Arabs are facing today . . . the onset of a mass extinction?
        The aroma of frying falafel hits him. If he were a normal person, he would get himself a couple of sandwiches, one fuul and one falafel, with maybe some pickles and eggplant stuffed with garlic paste on the side. But he is a scientist on the run, one of the pillars of the defunct Iraqi nuclear program. He possesses forbidden knowledge, the kind
that condemns its owner to sexual violation at Abu Ghraib, or silent assassination anywhere else in the world. But now he must control his runaway imagination and leave the vicinity of the bank as quickly as possible. The bank, after all, is his last point of contact with official Egypt, his last station along the road of government documents and
international information networks, the last location he can be traced to. As quickly as he can, he must plunge into the Cairo underworld and merge with the masses before some Mossad agent can catch up with him.
        The Cerebellum starts to hurry away, but once again he freezes. The same man who had pushed him at the bank’s entrance is now blocking his way. He is an elderly man with a radiant face, smiling now, beautiful in a way that is difficult to define. A crimson tarboosh decorates his head, brand new as if just out of the factory.
        “Ah, my good man . . . you were just on my mind.” The man speaks through a toothless mouth.
        Surprise ties the Cerebellum’s tongue. Why does the man address him like an old friend, though he’s quite sure he’s never set eyes on his face before? And why did he make no allusion to the fact that they had just met in front of the bank, and that he had pushed him with neither excuse nor apology? And, most importantly, why is he following him?
        What is really perplexing him is that the old man’s reflection did not appear in the shop window. He is quite sure of that, because he carefully studied the mirror image of the street behind him to see if he was being shadowed. Fear starts to seep into the Cerebellum’s heart. He does not respond to the man’s comments, but tightens his grip around his valise. After all, it holds all that is left of his life savings.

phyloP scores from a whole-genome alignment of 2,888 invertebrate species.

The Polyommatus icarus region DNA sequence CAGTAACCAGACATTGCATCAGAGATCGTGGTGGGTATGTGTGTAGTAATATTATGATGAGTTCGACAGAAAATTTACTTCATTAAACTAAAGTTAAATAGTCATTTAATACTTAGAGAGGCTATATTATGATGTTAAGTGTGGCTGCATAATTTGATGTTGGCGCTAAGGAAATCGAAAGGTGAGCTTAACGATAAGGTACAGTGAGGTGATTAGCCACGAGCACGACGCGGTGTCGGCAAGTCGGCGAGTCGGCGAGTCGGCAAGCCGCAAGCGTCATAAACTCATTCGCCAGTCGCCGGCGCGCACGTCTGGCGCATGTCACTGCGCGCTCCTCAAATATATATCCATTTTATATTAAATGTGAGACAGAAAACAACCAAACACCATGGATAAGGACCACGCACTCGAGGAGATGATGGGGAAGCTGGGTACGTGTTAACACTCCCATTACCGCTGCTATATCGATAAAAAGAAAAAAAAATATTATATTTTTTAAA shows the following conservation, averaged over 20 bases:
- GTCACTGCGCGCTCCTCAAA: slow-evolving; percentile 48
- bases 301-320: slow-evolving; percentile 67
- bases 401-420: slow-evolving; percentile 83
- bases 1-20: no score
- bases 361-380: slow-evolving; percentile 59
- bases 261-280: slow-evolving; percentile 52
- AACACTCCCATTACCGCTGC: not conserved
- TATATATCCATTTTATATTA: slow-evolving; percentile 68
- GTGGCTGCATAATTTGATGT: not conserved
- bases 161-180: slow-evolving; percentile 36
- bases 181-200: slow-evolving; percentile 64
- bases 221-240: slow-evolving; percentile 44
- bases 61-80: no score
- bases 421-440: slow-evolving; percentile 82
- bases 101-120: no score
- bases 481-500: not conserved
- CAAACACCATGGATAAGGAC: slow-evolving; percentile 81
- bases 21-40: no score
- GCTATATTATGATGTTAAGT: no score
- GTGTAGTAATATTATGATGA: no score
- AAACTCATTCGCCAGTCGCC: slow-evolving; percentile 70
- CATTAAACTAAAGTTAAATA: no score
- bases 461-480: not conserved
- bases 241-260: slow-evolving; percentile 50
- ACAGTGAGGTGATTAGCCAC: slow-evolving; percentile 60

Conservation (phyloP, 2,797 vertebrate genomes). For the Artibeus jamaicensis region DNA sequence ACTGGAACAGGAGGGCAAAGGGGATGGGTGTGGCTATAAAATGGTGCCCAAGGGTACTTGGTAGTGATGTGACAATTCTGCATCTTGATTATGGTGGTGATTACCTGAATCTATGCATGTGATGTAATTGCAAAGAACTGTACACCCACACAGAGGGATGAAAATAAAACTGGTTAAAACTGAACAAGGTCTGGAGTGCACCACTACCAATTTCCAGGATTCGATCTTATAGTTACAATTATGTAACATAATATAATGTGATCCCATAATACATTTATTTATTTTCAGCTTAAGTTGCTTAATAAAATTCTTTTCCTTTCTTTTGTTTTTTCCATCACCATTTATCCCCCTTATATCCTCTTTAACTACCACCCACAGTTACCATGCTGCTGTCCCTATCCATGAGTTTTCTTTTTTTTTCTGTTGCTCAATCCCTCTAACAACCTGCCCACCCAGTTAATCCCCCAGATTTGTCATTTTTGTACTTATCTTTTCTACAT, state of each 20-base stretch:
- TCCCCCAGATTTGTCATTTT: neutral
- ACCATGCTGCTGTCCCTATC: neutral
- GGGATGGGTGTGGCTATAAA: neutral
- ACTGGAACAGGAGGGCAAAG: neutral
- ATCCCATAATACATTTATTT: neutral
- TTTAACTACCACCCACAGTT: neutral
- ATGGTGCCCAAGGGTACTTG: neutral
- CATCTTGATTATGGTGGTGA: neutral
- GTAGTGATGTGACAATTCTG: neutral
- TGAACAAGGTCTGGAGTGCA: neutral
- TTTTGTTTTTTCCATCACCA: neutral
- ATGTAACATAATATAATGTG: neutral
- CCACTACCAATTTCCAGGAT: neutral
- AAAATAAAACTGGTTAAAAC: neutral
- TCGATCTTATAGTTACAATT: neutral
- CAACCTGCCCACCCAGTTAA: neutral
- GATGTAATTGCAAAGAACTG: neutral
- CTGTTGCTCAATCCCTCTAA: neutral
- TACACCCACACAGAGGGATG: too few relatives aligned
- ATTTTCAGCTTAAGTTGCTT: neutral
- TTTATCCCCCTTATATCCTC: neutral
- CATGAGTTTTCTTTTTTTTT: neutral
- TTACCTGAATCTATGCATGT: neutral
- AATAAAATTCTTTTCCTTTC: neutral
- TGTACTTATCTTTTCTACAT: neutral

“You remember the ten dinars you loaned me on the seventh of March, 1955?” The man speaks in a quiet voice, low-pitched but crystal clear.
        “At exactly 10:20 p.m.,” the old man goes on, when the Cerebellum—out of sheer amazement—does not respond. Then he produces a worn leather purse from his pocket and counts out ten shimmering gold coins.
        One by one, he drops them into the Cerebellum’s breast pocket.
        “There you go . . . now we’re even, my friend.”
        The man is wearing an elegant brown suit, a silk shirt, and a striped tie. His shoes are brown and white in the fashion of an old Abdel Wahhab movie. The Cerebellum is certain that he has never loaned this man money. He has never even met him until today. But what blows his mind is that the date the man mentioned is the very day he was born. In fact, his mother—God rest her soul—told him he was born at night, a little after ten.
        “Stay in touch.” The old man turns around and, with surprising agility, speeds away.
        The Cerebellum has no idea how much ten gold guineas—or dinars, as the man called them—are worth. But he has no doubt they would fetch a fortune. The old man must have made a mistake. Well, at least he is not a pickpocket or a gang boss. He certainly presents no threat. Despite the Cerebellum’s dire financial straits, he has no doubt that he must give the man back his coins. He follows, shouting:
        “Hajji . . . one moment, please.”
        Rather than stopping, the man doubles his pace. Maybe he’s hard of hearing and can’t hear the Cerebellum’s call. But where did he get this amazing stamina?
        The Cerebellum is surprised by the enormous effort he is forced to make in order to catch up with the man. He pauses for a split second at the Metro exit. He has the opportunity to disappear into the bowels of the earth, this very instant, to shake off any possible surveillance. It is definitely in his best interest to go down the dusty stairs. His personal security dictates it. He’d be wise to put this madman behind him and hold on to the coins. Who knows, they may turn out to be worth something after all.
        But he simply cannot get himself to do it. All his life, he has never acted dishonorably and he is not about to give up his principles. He is determined to return the dinars to their rightful owner, come what may. Yes, come what may. Before resuming his trot behind the man, like a schoolboy, he takes a last glance at the Metro exit.
        Abruptly, the old man changes direction and turns left into a side street. The Cerebellum follows, but when he reaches the corner, there is no trace of the man . . . he is gone, like a pinch of salt disappearing in soup.
        The Cerebellum looks around. Then he decides to search behind a closed cigarette kiosk. From behind the kiosk, he thinks he has caught a glimpse of the man walking into a nearby building. He heads toward it and penetrates the darkness of the foyer. After the bright sunlight in the street, the building’s darkness makes him squint. He waits for his eyes to get accustomed to the dark. The sudden transformation has confounded all his senses.